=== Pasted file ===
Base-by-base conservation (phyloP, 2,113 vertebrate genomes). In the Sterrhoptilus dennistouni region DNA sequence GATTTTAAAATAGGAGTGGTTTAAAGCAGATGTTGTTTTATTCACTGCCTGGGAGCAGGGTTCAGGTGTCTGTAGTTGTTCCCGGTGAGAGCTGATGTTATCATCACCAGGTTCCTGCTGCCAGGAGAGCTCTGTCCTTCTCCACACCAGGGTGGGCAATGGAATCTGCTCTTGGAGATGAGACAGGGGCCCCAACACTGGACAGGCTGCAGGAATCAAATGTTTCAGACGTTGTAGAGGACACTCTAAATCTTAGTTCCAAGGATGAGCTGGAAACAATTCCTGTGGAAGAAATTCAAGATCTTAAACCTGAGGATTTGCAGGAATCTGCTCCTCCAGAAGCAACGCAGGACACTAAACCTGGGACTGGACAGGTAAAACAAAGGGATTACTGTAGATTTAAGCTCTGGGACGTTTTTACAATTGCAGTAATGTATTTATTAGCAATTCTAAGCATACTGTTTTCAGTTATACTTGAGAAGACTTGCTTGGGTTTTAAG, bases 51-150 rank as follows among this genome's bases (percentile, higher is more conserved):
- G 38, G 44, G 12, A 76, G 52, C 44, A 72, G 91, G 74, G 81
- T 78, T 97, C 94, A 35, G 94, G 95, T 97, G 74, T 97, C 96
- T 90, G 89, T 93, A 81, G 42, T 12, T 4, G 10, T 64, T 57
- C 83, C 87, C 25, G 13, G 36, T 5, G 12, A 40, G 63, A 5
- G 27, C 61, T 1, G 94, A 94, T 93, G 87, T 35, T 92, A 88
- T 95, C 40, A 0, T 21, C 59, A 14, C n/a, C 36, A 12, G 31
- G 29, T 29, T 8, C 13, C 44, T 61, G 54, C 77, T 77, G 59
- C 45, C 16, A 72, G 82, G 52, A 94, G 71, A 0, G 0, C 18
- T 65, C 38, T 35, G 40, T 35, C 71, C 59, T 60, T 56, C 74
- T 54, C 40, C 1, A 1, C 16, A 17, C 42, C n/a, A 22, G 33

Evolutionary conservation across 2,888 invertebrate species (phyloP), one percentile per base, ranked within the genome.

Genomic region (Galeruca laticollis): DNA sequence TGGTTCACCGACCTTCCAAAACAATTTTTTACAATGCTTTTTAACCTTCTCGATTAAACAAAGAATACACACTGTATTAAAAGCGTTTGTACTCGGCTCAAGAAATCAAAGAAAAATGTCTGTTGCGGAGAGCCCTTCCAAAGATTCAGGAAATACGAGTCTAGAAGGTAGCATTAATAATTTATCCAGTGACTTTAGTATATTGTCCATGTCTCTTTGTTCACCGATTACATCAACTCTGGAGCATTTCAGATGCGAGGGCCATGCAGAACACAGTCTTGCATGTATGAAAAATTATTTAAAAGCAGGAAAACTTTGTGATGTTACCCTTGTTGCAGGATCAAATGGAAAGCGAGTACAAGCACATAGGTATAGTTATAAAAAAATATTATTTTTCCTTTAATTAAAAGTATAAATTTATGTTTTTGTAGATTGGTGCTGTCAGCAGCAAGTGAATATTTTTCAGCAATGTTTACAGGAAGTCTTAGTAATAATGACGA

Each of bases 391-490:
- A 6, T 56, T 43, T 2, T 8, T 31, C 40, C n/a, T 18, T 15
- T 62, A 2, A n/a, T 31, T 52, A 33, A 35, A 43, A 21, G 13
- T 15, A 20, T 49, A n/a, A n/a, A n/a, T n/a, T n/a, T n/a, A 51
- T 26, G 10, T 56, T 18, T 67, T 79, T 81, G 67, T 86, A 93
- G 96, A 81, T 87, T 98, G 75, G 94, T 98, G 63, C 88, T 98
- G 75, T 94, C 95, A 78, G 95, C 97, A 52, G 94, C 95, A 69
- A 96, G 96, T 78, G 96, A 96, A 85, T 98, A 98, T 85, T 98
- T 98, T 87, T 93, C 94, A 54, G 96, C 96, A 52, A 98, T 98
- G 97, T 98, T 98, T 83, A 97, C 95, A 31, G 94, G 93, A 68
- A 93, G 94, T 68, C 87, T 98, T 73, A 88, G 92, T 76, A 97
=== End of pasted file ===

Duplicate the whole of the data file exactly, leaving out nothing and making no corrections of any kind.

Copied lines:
Base-by-base conservation (phyloP, 2,113 vertebrate genomes). In the Sterrhoptilus dennistouni region DNA sequence GATTTTAAAATAGGAGTGGTTTAAAGCAGATGTTGTTTTATTCACTGCCTGGGAGCAGGGTTCAGGTGTCTGTAGTTGTTCCCGGTGAGAGCTGATGTTATCATCACCAGGTTCCTGCTGCCAGGAGAGCTCTGTCCTTCTCCACACCAGGGTGGGCAATGGAATCTGCTCTTGGAGATGAGACAGGGGCCCCAACACTGGACAGGCTGCAGGAATCAAATGTTTCAGACGTTGTAGAGGACACTCTAAATCTTAGTTCCAAGGATGAGCTGGAAACAATTCCTGTGGAAGAAATTCAAGATCTTAAACCTGAGGATTTGCAGGAATCTGCTCCTCCAGAAGCAACGCAGGACACTAAACCTGGGACTGGACAGGTAAAACAAAGGGATTACTGTAGATTTAAGCTCTGGGACGTTTTTACAATTGCAGTAATGTATTTATTAGCAATTCTAAGCATACTGTTTTCAGTTATACTTGAGAAGACTTGCTTGGGTTTTAAG, bases 51-150 rank as follows among this genome's bases (percentile, higher is more conserved):
- G 38, G 44, G 12, A 76, G 52, C 44, A 72, G 91, G 74, G 81
- T 78, T 97, C 94, A 35, G 94, G 95, T 97, G 74, T 97, C 96
- T 90, G 89, T 93, A 81, G 42, T 12, T 4, G 10, T 64, T 57
- C 83, C 87, C 25, G 13, G 36, T 5, G 12, A 40, G 63, A 5
- G 27, C 61, T 1, G 94, A 94, T 93, G 87, T 35, T 92, A 88
- T 95, C 40, A 0, T 21, C 59, A 14, C n/a, C 36, A 12, G 31
- G 29, T 29, T 8, C 13, C 44, T 61, G 54, C 77, T 77, G 59
- C 45, C 16, A 72, G 82, G 52, A 94, G 71, A 0, G 0, C 18
- T 65, C 38, T 35, G 40, T 35, C 71, C 59, T 60, T 56, C 74
- T 54, C 40, C 1, A 1, C 16, A 17, C 42, C n/a, A 22, G 33

Evolutionary conservation across 2,888 invertebrate species (phyloP), one percentile per base, ranked within the genome.

Genomic region (Galeruca laticollis): DNA sequence TGGTTCACCGACCTTCCAAAACAATTTTTTACAATGCTTTTTAACCTTCTCGATTAAACAAAGAATACACACTGTATTAAAAGCGTTTGTACTCGGCTCAAGAAATCAAAGAAAAATGTCTGTTGCGGAGAGCCCTTCCAAAGATTCAGGAAATACGAGTCTAGAAGGTAGCATTAATAATTTATCCAGTGACTTTAGTATATTGTCCATGTCTCTTTGTTCACCGATTACATCAACTCTGGAGCATTTCAGATGCGAGGGCCATGCAGAACACAGTCTTGCATGTATGAAAAATTATTTAAAAGCAGGAAAACTTTGTGATGTTACCCTTGTTGCAGGATCAAATGGAAAGCGAGTACAAGCACATAGGTATAGTTATAAAAAAATATTATTTTTCCTTTAATTAAAAGTATAAATTTATGTTTTTGTAGATTGGTGCTGTCAGCAGCAAGTGAATATTTTTCAGCAATGTTTACAGGAAGTCTTAGTAATAATGACGA

Each of bases 391-490:
- A 6, T 56, T 43, T 2, T 8, T 31, C 40, C n/a, T 18, T 15
- T 62, A 2, A n/a, T 31, T 52, A 33, A 35, A 43, A 21, G 13
- T 15, A 20, T 49, A n/a, A n/a, A n/a, T n/a, T n/a, T n/a, A 51
- T 26, G 10, T 56, T 18, T 67, T 79, T 81, G 67, T 86, A 93
- G 96, A 81, T 87, T 98, G 75, G 94, T 98, G 63, C 88, T 98
- G 75, T 94, C 95, A 78, G 95, C 97, A 52, G 94, C 95, A 69
- A 96, G 96, T 78, G 96, A 96, A 85, T 98, A 98, T 85, T 98
- T 98, T 87, T 93, C 94, A 54, G 96, C 96, A 52, A 98, T 98
- G 97, T 98, T 98, T 83, A 97, C 95, A 31, G 94, G 93, A 68
- A 93, G 94, T 68, C 87, T 98, T 73, A 88, G 92, T 76, A 97